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Professor Houston’s young son, Tommy (Rex Downing), is also along for the ride, but aside from a scene introducing the “Junior Magicians Club” (which adds exactly zero to the plot) and asking some questions that introduce helpful exposition, Tommy doesn’t have that much to do and could be edited out completely with little loss: his character is a serial standby, the youthful, enthusiastic kid hero or sidekick, but in almost vestigial form. Junior leads can be annoying when written or acted poorly, of course, but over the course of a 215-minute run time I would happily trade some of this serial’s repetitive fist fights for more scenes of Tommy or his friends helping out.

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Mandrake’s opponent, the Wasp, is also standard fare for serials: the Wasp is a ruthless criminal of unknown identity and above-average technical ability, and the narrative conceit by which he is secretly one of Mandrake’s confidants, to be unmasked only in the final chapter, is also something we’ve seen before. (The Wasp’s get-up, which includes a shiny half-mask, an embroidered cape, and a PUA-style fedora, is so gaudy even a professional wrestler might find himself asking “Is this too much?”) As in other serials, the Wasp is primarily shown in isolation at his headquarters, behind a control panel through which he operates the ray and communicates with his underlings, so as not to confront the hero directly until the end. At first the gang only hears from the Wasp through a two-way television screen while they hole up in a fake sanitarium, and later they report to him in his actual lair, hidden in an ordinary city block behind a maze of empty rooms.

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Dirk (John Tyrrell), the Wasp’s second-in-command, is less like the typical “spearhead villain” and acts almost like a dispatcher, relaying the Wasps’ orders and encouraging his guys to hustle because the boss is really breathing down his neck. (Unsurprisingly, Dirk doesn’t make it to the end of the serial.) Most of the Wasp’s other henchmen are interchangeable in role and personality, moreso than usual, although Columbia rounded up a colorful-looking range of mugs from their stable of regulars to fill out their ranks.

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Quite a few serials don’t really start coming together until a few chapters in, after some scene-setting and moving the pieces into position. Mandrake takes longer than most to “get good,” and while the last few chapters feature some exciting set pieces and drama, far too many chapters are given over to the perfunctory story-telling and sloppy action (especially the fist fights, which are mostly artless brawls) that are all-too typical of Columbia’s serials. I’m thankful that at least Mandrake has only 12 chapters rather than (shudder) 16. Maybe I’m being too hard on Mandrake simply because I’ve seen enough serials by now that it’s harder to surprise me. But I also think Columbia’s house style just isn’t to my taste (although Mandrake precedes the descent into self-parody that marks the Columbia serials of the 1940s).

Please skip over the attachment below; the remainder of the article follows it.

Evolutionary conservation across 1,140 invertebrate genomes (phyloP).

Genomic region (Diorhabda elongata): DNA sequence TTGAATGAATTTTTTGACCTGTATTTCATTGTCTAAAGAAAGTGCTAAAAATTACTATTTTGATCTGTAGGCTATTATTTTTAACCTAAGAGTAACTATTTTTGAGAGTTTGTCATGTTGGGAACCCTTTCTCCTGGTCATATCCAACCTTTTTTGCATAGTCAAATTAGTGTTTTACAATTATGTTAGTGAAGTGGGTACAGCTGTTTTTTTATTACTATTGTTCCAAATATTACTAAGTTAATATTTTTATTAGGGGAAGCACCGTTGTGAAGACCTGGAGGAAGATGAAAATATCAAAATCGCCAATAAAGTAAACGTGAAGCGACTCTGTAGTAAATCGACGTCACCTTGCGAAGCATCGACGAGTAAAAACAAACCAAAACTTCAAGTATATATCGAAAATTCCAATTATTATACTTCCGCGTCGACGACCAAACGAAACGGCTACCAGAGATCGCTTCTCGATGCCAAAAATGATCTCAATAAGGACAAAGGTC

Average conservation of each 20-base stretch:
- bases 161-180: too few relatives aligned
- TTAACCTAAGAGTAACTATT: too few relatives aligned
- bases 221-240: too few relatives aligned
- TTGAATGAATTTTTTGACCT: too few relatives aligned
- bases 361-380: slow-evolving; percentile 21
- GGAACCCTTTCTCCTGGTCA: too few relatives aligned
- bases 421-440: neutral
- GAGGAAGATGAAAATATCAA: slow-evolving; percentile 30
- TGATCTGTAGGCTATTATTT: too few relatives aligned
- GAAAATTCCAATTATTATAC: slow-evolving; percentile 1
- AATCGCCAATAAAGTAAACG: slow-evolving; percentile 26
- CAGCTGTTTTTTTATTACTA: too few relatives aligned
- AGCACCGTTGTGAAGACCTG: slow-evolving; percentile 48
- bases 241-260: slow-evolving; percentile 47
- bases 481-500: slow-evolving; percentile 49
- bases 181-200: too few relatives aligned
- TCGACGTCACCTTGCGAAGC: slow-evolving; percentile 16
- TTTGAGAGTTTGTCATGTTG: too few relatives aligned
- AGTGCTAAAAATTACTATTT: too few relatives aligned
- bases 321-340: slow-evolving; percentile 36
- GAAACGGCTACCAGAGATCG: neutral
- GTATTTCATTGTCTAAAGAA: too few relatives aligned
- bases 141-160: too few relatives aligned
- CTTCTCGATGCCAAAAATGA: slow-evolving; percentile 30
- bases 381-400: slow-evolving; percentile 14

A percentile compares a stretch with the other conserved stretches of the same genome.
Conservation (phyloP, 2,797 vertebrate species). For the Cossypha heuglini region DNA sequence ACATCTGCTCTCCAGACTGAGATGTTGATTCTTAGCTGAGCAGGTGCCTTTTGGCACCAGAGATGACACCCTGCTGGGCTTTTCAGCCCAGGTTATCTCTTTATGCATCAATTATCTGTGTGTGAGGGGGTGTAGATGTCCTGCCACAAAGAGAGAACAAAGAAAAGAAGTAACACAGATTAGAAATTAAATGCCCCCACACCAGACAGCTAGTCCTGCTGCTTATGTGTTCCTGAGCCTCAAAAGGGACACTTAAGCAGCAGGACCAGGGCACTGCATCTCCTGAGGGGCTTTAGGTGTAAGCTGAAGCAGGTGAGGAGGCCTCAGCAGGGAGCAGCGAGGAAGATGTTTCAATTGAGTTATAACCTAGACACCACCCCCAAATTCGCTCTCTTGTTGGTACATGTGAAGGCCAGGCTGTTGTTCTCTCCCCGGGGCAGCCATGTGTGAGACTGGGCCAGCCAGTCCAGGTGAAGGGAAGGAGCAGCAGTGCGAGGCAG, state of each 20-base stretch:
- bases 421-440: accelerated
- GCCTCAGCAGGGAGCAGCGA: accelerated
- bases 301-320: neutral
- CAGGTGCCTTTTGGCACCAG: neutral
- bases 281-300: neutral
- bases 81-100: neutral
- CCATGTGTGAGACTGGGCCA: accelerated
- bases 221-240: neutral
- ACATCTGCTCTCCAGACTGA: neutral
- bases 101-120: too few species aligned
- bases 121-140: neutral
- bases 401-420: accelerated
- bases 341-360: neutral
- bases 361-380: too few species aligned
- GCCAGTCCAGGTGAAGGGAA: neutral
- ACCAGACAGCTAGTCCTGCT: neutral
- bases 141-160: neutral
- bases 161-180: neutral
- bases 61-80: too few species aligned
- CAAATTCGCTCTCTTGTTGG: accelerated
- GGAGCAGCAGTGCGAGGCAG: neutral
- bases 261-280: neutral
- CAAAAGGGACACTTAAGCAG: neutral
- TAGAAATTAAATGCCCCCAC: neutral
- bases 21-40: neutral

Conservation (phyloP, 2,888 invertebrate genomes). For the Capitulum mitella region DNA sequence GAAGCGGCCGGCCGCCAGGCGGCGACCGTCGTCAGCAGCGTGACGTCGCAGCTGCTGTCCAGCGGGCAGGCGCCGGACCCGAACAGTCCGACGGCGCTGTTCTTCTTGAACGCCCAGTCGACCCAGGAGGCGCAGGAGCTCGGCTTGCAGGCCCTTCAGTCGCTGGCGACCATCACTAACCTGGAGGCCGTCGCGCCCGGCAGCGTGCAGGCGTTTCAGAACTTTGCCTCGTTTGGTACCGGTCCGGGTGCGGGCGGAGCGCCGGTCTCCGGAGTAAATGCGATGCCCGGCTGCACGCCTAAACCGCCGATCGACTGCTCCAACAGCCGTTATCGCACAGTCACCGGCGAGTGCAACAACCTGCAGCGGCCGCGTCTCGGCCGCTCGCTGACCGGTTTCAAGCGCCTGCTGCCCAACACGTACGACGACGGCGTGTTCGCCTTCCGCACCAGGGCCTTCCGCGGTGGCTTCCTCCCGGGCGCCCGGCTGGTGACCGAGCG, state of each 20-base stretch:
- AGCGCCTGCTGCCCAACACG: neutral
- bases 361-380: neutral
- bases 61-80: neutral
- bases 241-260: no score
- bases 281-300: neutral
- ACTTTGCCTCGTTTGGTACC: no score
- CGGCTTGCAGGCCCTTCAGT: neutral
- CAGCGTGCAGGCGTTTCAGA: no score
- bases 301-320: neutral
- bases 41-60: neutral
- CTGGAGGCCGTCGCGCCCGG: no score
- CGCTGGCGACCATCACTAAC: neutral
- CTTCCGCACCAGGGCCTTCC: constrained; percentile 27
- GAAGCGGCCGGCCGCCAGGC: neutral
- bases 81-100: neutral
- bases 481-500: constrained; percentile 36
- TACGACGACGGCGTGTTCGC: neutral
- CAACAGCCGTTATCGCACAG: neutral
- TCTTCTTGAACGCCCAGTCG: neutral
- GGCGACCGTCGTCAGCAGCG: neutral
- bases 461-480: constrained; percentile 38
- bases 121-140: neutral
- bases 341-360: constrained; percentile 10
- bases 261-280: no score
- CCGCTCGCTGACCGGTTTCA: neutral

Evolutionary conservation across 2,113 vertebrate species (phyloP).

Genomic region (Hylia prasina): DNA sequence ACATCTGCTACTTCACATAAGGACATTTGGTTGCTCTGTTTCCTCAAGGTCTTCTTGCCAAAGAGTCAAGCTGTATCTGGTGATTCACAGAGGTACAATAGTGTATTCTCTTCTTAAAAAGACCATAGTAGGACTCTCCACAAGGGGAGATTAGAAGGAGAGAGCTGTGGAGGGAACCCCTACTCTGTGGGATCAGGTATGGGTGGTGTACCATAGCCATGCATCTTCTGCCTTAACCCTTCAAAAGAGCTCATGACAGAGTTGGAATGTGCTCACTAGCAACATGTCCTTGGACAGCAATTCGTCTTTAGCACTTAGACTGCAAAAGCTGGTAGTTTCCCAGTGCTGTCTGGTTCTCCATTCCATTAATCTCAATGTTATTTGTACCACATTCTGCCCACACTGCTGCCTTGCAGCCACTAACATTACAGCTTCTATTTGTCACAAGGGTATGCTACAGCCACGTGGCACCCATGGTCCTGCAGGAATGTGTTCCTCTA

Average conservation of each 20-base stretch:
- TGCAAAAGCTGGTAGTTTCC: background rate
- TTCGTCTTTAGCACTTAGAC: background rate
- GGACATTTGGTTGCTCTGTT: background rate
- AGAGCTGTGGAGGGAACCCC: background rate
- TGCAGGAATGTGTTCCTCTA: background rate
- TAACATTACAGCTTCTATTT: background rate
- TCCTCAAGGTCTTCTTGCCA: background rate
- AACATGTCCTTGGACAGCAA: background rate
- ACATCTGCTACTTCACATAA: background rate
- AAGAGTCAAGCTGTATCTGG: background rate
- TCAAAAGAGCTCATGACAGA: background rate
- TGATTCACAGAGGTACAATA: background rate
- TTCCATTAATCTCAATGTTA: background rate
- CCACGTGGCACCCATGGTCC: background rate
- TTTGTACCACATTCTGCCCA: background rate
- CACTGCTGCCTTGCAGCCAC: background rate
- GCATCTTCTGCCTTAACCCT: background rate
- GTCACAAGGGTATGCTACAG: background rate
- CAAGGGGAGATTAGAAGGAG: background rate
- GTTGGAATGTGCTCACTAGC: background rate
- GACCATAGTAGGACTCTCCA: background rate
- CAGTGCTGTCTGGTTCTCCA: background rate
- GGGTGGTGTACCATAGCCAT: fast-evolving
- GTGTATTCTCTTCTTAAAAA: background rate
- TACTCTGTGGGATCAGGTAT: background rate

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However, I’m willing to point out scenes and ideas that do work, most of which are in the last few chapters. A highlight is Chapter Ten, “The Unseen Monster.” Mandrake, rendered unconscious by a train wreck at the end of the previous chapter, is picked up by the Wasp’s henchmen, disguised as ambulance drivers. They take him to “Green Valley Rest Home,” a sanitarium that is actually a false front for the Wasp’s gang. It’s a great setting, and the ruse has great potential for drama. Once Mandrake is free and reunited with his friends (who have traced him to the Rest Home), there is a fantastic sequence in which the Wasp observes their progress through a “photo-electric table,” a sort of primitive view screen that resembles the top-down view of a video game (or the tracking device used to such suspenseful effect in Aliens), closing automatic doors and detonating explosives at key points to block routes of escape. This is the kind of thing one hopes for when watching serials, even if it takes ten chapters to build toward it.

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What I Watched: Mandrake, the Magician (Columbia, 1939)

Where I Watched It: A two-disc DVD set from VCI Entertainment (The first few scenes of Chapter One include some dialogue that is obviously dubbed by modern actors, apparently replacing damaged or missing sound; it’s a little distracting, but since I have complained in the past about garbled or muffled dialogue that is hard to follow, I guess I should at least be grateful for this attempt to enhance my viewing experience.)